There is dukkha. I’m chasing my dog around the house trying to get him not to eat his barf—which is remerging from his stomach every five minutes. A piercing shriek from the fire alarm breaks my train of thought. “Dang! I was so busy on puke patrol that I forgot the rice!” As I rush back into the kitchen through a fog of smoke, Hank retches again and starts eating it. I look down at him and realize I had stepped in his diarrhea mess outside and had unknowingly tracked it throughout the kitchen, and when I glance back up the rice is literally on fire. I turn the stove off, rip the fire alarm off the wall, and call the emergency vet.
There is dukkha. They tell me Hank, who earlier in the day completed the master feat of eating ten pounds of dog food in under five minutes, could have bloat and could die. I should bring him in immediately. In a perfect moment of cliché, I slide down the counter to the floor, which is coated in a film of unidentifiable brown sludge, and start crying. I can’t afford the ER vet visit. I just made a mandatory donation to the Mecklenburg police for a speeding ticket, and had paid for two unexpected visits to the urgent care over the weekend for an infection and strep throat. I called my parents crying so hard that I couldn’t even get the words out. I think my dad thought I’d been in a car accident. Finally in between sobs and gasps, I managed to muster, “I’m done. I hate 2016…I want to go back to 2015. I can’t do a whole year of this, I don’t want it.”
There is dukkha. One of my teachers used to tell the story of the fish in the ocean. It roughly goes like this: one day two young fish happened to swim past an elder. The wise fish says, “Hey there, water’s great today, isn’t it?” The youngsters swim on for a few moments, until one turns to the other and says, “What water?” The moral of the story is we cannot always see the water we are swimming in. As bad thing after bad thing continued to happen from literally day one of the New Year, I kept reinforcing the negativity by saying, “this year is the worst.” We can’t always see the ways in which public opinion, pop culture, chaos, or even worse, the voice inside our head, is shaping our present experience. I was swimming a cesspool of self-proclaimed negativity and darkness.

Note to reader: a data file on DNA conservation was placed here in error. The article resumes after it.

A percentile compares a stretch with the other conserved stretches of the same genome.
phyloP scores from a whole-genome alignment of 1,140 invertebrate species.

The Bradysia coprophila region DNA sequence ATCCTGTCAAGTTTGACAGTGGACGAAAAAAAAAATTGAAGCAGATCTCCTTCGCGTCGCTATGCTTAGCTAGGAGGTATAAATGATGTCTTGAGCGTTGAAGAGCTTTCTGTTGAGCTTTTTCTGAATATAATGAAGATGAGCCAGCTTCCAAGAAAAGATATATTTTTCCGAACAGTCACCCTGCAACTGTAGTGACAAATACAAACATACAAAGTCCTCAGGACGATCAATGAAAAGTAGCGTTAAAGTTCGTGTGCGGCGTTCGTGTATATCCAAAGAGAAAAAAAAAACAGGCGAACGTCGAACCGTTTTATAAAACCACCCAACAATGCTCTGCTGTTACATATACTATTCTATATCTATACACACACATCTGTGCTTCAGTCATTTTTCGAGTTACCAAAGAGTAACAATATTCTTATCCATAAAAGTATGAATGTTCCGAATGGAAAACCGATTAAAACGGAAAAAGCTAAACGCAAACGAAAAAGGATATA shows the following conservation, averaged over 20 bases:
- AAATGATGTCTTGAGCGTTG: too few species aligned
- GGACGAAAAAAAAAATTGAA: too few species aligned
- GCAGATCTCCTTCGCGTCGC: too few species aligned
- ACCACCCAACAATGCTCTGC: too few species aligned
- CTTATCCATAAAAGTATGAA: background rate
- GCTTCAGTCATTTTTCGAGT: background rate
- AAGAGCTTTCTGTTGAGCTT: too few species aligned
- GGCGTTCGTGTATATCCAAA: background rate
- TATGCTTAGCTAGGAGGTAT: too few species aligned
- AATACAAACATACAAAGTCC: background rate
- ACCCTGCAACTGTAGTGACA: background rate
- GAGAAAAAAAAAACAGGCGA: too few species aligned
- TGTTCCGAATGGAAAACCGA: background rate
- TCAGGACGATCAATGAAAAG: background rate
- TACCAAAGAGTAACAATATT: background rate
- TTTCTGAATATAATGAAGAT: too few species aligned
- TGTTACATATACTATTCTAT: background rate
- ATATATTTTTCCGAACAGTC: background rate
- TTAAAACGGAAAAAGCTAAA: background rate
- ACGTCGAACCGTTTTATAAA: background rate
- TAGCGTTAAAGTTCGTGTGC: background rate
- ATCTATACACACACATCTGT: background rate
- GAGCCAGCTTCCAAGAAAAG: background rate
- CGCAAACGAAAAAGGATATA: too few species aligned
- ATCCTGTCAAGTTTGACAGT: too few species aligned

There is dukkha. This Buddhist tenet roughly translates to there is suffering. But even suffering bows down before the law of impermanence. Just like the radiant splendor of the sunset graces the velvety darkness with her last glimmers of light, so too that same Light remerge hours later to remind us of dawn’s impending arrival. We go into the darkness with the promise of morning. It’s the eternal dance between Light and dark, independent and interdependent forces. I’ve had lots of nights this year. The one where I was up retching from strep throat, and Hank was licking the tears from my eyes. And the one where it was his turn to be sick. When morning came, he had successfully passed all of his gluttony and was back to his goofy self.
There is dukkha. As my life spiraled in chaos, I found myself searching for the next ball to drop, and waiting for my intention to manifest so I could continue playing the victim. When we find ourselves swimming in the waters of negativity, hatred, and darkness, we have a choice. We can keep floundering in the mud. Or we can dive deep into the waters of our heart and rinse off. We can lean into the darkness until we find the light. When we dive into the waters of Grace, we are purified, cleansed and renewed, having reconnected with the unifying ocean within. But the only way to the Light is through the dark.
Many consider it a virtue to be able to go with the flow, but I feel it’s a worthier endeavor to go against it. Or at least to pause and consider just exactly what current you’re riding. MLK day is a good time to remember just how easy it is for an entire nation to fall into the flow of darkness, hatred and fear…how easy it was, and still is, for an entire society to perpetuate cycles of racism and to turn off the flow of compassion and unconditional love from the heart. Sadly, messages of hatred continue to be the default setting for most media outlets. That’s on a macro scale, and doesn’t even touch on the ways in which we draw in negativity and perpetuate self-hatred on an individual basis, as we crawl through the trenches of day-to-day life.
After becoming aware of murkiness in the water we’re swimming in, we can take a hint from the wisdom of the salmon. When preparing to reproduce or rebirth, the salmon swims upstream to its place of origin. So too, we must be willing to press up against the currents to get home. We must embrace the opportunity to confront negative group thought and push back home, an eternal river of unconditional love, compassion, and tenderness.
I find myself pausing in the night now and asking, “What current am I flowing in? Am I riding on the waves of Faith or fear? Am I simply going with the flow because that’s what everyone else is doing? Or is it time to push up stream and head home?”